So yes, that silly fall has changed the course of my life for the foreseeable future. It’s something that truly still affects me 6 months later and will continue to, in a very ‘real’ way for time to come. It’ll be a very long while before it’s a distant memory. And no one can actually guarantee that the pain in my knee will ever go away, with or without the metalwork removed.
So a broken leg is about change. And not the type of change that you welcome. But the type of change that stays with you, if not for life, for a very very long time. The type of change that, well, changes you, completely.
It’s not just about passive change though – it’s about embracing positive change
I didn’t share this side of my story to dwell on the negatives though. It’s not really what I’m about.
Yes, the first few days (and the first couple of weeks) were quite hard. I frequently burst into tears – a 3-hour surgery, anesthetics, morphine, codeine and hormones all over the place from the sudden interruption of my breastfeeding relationship with my son certainly didn’t help. Being faced with my limitations was hard.
But for a long time now I’ve been about dealing with what happened and moving on.
And I won’t hide that I’m a different person. I have been quite open about my newly-found anxiety, and I certainly do have insecurities I didn’t have before. Maybe it’s early days for certain things – time will help, and anxiety and insecurities will probably run their course and fade away.
But breaking my leg has certainly been a catalyst for change.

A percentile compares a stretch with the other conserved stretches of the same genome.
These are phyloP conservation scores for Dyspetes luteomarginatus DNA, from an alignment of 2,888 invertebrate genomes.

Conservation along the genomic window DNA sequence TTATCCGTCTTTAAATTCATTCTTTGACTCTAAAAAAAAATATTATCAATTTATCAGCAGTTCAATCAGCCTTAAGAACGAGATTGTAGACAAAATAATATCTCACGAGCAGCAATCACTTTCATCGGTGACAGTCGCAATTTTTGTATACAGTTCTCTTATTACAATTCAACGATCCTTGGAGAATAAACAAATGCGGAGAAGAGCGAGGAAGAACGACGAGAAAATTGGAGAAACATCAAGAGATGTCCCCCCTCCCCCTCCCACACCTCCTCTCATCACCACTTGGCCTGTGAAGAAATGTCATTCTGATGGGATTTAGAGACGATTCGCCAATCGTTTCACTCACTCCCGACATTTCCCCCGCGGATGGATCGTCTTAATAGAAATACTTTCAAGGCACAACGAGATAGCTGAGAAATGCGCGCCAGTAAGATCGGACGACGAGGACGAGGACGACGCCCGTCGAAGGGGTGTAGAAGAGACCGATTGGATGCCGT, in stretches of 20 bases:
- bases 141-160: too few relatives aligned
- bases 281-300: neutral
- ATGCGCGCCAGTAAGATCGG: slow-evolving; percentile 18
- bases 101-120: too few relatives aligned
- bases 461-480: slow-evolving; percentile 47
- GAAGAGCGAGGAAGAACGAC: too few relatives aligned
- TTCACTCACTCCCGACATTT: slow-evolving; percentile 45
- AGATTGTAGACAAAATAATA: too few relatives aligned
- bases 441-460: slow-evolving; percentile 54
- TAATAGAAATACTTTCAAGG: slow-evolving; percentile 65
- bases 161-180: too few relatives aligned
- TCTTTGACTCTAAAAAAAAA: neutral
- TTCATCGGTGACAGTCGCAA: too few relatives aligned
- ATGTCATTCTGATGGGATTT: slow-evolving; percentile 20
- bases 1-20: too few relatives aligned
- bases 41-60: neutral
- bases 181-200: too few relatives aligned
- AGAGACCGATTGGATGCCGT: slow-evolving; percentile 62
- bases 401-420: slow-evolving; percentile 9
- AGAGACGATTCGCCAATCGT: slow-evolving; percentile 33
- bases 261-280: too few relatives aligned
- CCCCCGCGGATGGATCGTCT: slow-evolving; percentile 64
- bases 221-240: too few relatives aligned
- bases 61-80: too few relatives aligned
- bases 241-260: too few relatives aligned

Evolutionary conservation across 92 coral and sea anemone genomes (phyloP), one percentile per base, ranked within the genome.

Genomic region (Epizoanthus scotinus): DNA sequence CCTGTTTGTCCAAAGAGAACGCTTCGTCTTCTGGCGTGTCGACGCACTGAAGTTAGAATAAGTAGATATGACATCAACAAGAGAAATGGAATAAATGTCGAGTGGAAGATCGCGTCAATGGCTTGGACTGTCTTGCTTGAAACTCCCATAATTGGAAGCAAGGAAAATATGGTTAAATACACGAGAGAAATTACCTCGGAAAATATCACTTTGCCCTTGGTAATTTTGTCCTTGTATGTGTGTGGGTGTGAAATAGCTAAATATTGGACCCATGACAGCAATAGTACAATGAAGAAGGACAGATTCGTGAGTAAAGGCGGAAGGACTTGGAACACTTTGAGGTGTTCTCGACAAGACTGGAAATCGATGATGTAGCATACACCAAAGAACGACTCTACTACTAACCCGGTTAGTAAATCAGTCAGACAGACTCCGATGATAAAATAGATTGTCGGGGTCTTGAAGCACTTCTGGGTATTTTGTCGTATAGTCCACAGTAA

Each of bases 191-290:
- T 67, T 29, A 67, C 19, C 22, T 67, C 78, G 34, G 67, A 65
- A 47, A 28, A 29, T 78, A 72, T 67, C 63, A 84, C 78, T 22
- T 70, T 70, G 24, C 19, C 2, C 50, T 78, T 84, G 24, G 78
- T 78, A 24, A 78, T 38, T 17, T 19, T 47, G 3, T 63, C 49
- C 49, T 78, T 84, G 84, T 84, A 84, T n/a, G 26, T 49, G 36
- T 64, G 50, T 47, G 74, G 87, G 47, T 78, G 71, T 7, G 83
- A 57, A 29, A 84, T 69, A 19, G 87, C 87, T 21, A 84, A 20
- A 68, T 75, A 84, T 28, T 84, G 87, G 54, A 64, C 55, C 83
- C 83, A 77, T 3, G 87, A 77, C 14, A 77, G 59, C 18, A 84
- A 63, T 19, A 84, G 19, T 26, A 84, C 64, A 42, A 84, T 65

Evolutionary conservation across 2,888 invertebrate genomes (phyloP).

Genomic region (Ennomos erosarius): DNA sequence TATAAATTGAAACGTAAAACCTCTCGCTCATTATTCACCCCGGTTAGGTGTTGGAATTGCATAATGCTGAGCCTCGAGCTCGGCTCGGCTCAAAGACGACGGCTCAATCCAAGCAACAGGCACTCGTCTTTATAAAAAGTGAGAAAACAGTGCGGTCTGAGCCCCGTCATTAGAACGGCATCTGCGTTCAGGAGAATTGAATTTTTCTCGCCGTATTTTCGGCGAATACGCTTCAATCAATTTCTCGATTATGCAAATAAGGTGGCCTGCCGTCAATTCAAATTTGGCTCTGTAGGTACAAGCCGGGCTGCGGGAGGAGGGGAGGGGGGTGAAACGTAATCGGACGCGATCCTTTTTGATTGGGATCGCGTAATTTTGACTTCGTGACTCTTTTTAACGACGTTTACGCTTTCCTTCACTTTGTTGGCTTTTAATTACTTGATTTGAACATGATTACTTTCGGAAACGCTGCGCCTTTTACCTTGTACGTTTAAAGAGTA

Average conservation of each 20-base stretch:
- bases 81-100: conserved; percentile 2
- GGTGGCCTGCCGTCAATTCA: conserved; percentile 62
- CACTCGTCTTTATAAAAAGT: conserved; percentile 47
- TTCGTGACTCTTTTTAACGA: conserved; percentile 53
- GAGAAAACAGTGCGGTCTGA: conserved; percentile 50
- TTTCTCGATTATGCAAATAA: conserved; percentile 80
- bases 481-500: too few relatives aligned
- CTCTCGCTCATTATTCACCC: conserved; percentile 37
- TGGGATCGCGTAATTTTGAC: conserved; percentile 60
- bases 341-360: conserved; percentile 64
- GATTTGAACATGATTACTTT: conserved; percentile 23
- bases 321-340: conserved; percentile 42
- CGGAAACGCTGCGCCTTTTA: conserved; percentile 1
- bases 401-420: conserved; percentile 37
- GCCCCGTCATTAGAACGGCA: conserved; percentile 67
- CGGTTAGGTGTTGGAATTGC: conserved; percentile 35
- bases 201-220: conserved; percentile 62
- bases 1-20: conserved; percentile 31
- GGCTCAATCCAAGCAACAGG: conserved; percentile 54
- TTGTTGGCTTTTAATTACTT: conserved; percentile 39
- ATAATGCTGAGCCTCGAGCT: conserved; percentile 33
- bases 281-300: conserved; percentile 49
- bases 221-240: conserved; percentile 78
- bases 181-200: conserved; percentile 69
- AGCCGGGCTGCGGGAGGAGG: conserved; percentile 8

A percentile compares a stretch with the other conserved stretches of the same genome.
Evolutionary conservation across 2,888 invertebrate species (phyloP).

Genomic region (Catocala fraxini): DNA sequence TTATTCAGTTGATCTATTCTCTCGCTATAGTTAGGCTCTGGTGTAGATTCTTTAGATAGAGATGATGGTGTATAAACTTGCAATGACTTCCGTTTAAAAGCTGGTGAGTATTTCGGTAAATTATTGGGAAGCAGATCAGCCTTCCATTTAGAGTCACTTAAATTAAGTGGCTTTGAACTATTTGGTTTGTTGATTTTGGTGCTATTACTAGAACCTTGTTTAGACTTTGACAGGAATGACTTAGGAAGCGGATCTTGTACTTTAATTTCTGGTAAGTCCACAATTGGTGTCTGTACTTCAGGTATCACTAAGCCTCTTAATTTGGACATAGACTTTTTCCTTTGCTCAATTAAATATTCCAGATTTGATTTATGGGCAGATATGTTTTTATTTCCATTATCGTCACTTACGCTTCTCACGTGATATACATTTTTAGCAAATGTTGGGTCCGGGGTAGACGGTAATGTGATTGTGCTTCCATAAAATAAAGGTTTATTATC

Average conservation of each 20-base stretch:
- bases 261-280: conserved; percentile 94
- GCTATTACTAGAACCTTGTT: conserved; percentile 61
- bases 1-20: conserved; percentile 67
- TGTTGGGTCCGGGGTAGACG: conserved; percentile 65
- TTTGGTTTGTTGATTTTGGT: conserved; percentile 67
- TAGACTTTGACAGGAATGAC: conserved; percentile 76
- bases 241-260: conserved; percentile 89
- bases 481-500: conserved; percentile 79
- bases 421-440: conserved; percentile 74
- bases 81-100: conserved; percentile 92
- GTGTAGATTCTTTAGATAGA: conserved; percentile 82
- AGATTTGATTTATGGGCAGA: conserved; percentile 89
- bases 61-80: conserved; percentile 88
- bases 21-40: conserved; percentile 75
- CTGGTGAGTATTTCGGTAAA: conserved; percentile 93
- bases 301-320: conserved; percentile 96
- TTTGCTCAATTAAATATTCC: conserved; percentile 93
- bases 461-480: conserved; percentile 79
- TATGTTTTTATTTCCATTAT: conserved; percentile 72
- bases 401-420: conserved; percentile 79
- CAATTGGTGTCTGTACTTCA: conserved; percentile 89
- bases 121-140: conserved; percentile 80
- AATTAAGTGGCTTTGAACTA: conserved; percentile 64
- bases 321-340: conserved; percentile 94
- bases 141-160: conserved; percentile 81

Positive change that I do welcome in my life.
It has made this blog exist, and exist in the shape it’s in right now. And of course I wouldn’t really want it any other way.
It’s made me explore mindfulness and mindfulness meditation in a more serious and dedicated way than what I would have ever done.
And I needed these changes.
Because, if there’s anyone who’s really change-averse, well, that’s me. If there’s anyone who really struggles with change, and particularly, sudden changes in routines and life, that’s me.
So breaking my leg has enabled me to be different. To try and embrace change. And to intrinsically know what type of person I want to be and what I want to strive for.
And I couldn’t write my blog if it wasn’t for this.
Breaking my leg completed my story.
Breaking my leg is now a part of who I am.
So please, take a little step back with me
Because the point of me telling this story is to invite you to take a little step back.
From the day-to-day emotions, from the busy-ness and ‘dramas’ that we live daily in our lives (in my case, from the anxiety, insecurities, pain and all the ‘baggage’ that has come from my injury) and look for the teachings we can find.
Look at who you are and what you fill your days with, and spend a moment to think about whether you want things to stay that way. Or not.
And if there’s anything you want to do differently – if there’s anything you feel, deep down, that you want to change, then please listen to it. And go for it.
The changes I wanted to make to my life, and that I’ve now made, had been brewing in me for a long while. I just felt too busy, and I was being too stubborn to listen to the voices within me. It took breaking my leg for the penny to really drop.
So here’s why I blog.
And why I talk about broken legs quite a bit.
Because truth be told, I care. Because I see a lot of women (and especially mums) be the person that I was.
And I want you to make the changes you have to make without having to learn the way I did.
Because change is hard. But it’s possible.
And I’ll continue to show you that it is.
Is there anything that you feel you would like to do more of? Or start doing?